May cause temporary mechanical irritation to exposed eyes, skin or respiratory tract.
Minimize exposure to airborne dust.
Product packaging may contain residue. Do not reuse.
(b) Appropriate engineering controls
When engineering and/or administrative controls are insufficient to maintain workplace concentrations below the 0.5 f/cc REG or a regulatory OEL, the use of appropriate respiratory protection, pursuant to the requirements of OSHA Standards 29 CFR 1910.134 and 29 CFR 1926.103, is recommended. A NIOSH certified respirator with a filter efficiency of at least 95% should be used. The 95% filter efficiency recommendation is based on NIOSH respirator selection logic sequence for exposure to manmade mineral fibers. Pursuant to NIOSH recommendations, N-95 respirators are appropriate for exposures up to 10 times the NIOSH Recommended Exposure Limit (REL). With respect to RCF, both the NIOSH REL and the industry REG have been set at 0.5 fibers per cubic centimeter of air (f/cm3). Accordingly, N-95 would provide the necessary protection for exposures up to 5 f/cm3. Further, the Respirator Selection Guide published by 3M Corporation, the primary respirator manufacturer, specifically recommends use of N-95 respirators for RCF exposures. In cases where exposures are known to be above 5.0 f/cm3, 8 hour TWA, a filter efficiency of 100% should be used. Other factors to consider are the NIOSH filter series N, R or P -- (N) Not resistant to oil, (R) Resistant to oil and (P) oil Proof. These recommendations are not designed to limit informed choices, provided that respiratory protection decisions comply with 29 CFR 1910.134.
The evaluation of workplace hazards and the identification of appropriate respiratory protection is best performed, on a case by case basis, by a qualified Industrial Hygienist.
· Concentrations based upon an eight-hour time weighted average (TWA) as determined by air samples collected and analyzed pursuant to NIOSH method 7400 (B) for airborne fibers.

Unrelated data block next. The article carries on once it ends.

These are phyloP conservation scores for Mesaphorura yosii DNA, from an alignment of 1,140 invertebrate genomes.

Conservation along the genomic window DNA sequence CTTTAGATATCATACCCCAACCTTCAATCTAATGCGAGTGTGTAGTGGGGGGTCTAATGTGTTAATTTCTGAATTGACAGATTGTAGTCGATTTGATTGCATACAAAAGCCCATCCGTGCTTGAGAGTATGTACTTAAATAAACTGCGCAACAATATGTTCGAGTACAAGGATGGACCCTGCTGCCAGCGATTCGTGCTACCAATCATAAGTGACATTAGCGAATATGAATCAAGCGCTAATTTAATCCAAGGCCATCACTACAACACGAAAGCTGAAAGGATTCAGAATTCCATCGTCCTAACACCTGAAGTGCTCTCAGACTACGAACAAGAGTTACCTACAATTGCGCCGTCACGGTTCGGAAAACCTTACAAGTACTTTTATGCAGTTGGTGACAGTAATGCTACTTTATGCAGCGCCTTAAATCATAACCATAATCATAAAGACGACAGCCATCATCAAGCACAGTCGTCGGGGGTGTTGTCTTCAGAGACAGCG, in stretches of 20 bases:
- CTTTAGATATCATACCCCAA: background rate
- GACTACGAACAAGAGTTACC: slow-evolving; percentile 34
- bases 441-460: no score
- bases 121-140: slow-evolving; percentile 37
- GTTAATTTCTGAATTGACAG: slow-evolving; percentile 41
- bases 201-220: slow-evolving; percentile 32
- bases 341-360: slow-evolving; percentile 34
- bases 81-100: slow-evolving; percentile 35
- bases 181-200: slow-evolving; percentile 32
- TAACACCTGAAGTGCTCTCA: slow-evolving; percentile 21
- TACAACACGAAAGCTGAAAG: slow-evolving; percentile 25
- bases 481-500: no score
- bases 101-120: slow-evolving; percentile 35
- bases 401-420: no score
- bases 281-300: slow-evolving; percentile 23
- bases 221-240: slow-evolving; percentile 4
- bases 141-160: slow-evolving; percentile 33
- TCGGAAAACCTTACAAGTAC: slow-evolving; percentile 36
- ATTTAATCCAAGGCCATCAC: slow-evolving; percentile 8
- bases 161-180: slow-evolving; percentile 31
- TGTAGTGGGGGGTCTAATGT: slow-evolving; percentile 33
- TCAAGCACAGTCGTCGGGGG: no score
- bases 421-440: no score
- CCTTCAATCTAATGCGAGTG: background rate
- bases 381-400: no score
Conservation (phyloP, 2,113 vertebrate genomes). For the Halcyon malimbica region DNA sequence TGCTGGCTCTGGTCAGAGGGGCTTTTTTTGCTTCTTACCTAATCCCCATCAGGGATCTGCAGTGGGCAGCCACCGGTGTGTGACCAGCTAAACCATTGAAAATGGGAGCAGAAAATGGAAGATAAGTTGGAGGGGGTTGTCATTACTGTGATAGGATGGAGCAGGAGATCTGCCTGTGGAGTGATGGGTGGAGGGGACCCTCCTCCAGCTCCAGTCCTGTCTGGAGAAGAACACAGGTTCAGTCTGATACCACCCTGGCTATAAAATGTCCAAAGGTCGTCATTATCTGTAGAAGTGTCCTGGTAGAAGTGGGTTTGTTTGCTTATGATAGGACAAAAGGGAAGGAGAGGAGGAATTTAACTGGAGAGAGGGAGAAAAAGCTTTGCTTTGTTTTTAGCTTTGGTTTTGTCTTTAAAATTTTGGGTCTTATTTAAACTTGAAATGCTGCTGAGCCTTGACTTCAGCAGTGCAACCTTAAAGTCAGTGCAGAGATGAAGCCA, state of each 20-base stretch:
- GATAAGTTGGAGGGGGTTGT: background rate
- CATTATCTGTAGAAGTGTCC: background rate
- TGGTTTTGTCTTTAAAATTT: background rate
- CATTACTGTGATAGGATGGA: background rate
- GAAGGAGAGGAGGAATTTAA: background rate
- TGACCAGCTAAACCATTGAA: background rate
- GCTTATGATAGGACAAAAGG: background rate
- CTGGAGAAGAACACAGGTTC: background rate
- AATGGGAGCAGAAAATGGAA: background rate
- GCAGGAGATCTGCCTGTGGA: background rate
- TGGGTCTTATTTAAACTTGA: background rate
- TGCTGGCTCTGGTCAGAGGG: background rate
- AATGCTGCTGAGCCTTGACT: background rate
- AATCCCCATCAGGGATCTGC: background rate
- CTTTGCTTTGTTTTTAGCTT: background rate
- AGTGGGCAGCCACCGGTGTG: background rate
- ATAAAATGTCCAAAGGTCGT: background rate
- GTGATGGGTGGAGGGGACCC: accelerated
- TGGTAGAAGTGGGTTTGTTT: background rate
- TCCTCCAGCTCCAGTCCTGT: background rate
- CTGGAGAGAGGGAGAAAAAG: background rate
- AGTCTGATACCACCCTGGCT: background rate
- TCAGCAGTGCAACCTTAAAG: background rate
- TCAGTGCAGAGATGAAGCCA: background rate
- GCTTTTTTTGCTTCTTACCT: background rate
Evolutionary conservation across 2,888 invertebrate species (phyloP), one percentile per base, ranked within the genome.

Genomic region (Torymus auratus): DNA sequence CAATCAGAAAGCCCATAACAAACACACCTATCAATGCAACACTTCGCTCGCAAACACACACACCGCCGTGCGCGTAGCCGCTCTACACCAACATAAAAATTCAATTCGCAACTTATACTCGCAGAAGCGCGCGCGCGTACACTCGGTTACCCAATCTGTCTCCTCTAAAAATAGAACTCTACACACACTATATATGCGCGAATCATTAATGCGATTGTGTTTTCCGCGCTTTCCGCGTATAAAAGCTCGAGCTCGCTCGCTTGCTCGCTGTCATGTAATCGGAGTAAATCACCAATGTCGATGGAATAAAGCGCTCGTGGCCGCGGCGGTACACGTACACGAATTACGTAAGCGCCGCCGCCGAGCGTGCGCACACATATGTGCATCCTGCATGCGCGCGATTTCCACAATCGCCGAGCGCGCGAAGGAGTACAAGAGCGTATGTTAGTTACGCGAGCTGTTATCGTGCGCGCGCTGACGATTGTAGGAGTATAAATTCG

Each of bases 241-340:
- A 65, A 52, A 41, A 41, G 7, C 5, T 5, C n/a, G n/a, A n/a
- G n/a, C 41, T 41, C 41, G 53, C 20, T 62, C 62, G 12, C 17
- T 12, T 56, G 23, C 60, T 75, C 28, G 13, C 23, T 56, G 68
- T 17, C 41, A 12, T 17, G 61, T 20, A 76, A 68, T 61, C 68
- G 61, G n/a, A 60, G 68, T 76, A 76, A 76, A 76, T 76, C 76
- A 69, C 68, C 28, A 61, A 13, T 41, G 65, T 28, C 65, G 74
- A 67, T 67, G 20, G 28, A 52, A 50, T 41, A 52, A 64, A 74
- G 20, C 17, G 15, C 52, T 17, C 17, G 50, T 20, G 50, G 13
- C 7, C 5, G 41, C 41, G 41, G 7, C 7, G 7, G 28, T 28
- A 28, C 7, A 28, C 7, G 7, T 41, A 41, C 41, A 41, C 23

· The manufacturer recommends the use of a full-facepiece air purifying respirator equipped with an appropriate particulate filter cartridge during furnace tear-out events and the removal of used RCF to control exposures to airborne fiber and the potential presence of crystalline silica.
(a) through (d)
TOXICOKINETICS, METABOLISM AND DISTRIBUTION
Exposure is predominantly by inhalation or ingestion. Man-made vitreous fibers of a similar size to RCF have not been shown to migrate from the lung and/or gut and do not become located in other organs of the body.
Human Toxicological Data/Epidemiology Data
In order to determine possible human health effects following RCF exposure, the University of Cincinnati has been conducting medical surveillance studies on RCF workers in the U.S.A; this epidemiological study has been ongoing for 25 years and medical surveillance of RCF workers continues. The Institute of Occupational Medicine (IOM) has conducted medical surveillance studies on RCF workers in European manufacturing facilities.
Pulmonary morbidity studies among production workers in the U.S.A. and Europe have demonstrated an absence of interstitial fibrosis. In the European study a reduction of lung capacity among smokers has been identified, however, based on the latest results from a longitudinal study of workers in the U.S.A. with over 17-year follow-up, there has been no accelerated rate of loss of lung function (McKay et al. 2011).
A statistically significant correlation between pleural plaques and cumulative RCF exposure was evidenced in the U.S.A. longitudinal study.
The U.S.A. mortality study showed no excess mortality related to all deaths, all cancer, or malignancies or diseases of the respiratory system including mesothelioma (LeMasters et al. 2003).
Information on Toxicological Effects
· Acute toxicity: short term inhalation
· There is inadequate evidence in humans for the carcinogenicity of RCF.
· There is sufficient evidence in experimental animals for the carcinogenicity of RCF.
Not classified as dangerous goods under ADR (road), RID (train) or IMDG (ship).
HMIS Health 1* (* denotes potential for chronic effects)
HMIS Flammability 0
HMIS Reactivity 0
HMIS Personal Protective Equipment X (To be determined by user)
Additional Information on After Service Material
As produced, all RCF fibers are vitreous (glassy) materials which do not contain crystalline silica. Continued exposure to elevated temperatures may cause these fibers to devitrify (become crystalline). The first crystalline formation (mullite) begins to occur at approximately 985° C (1805° F). Crystalline phase silica may begin to form at approximately 1100° C (2012° F). When the glass RCF fibers devitrify, they form a mixed mineral crystalline silica containing dust. The crystalline silica is trapped in grain boundaries within a matrix predominately consisting of mullite. The occurrence and extent of crystalline phase formation is dependent on the duration and temperature of exposure, fiber chemistry and/or the presence of fluxing agents or furnace contaminants. The presence of crystalline phases can be confirmed only through laboratory analysis of the "hot face" fiber.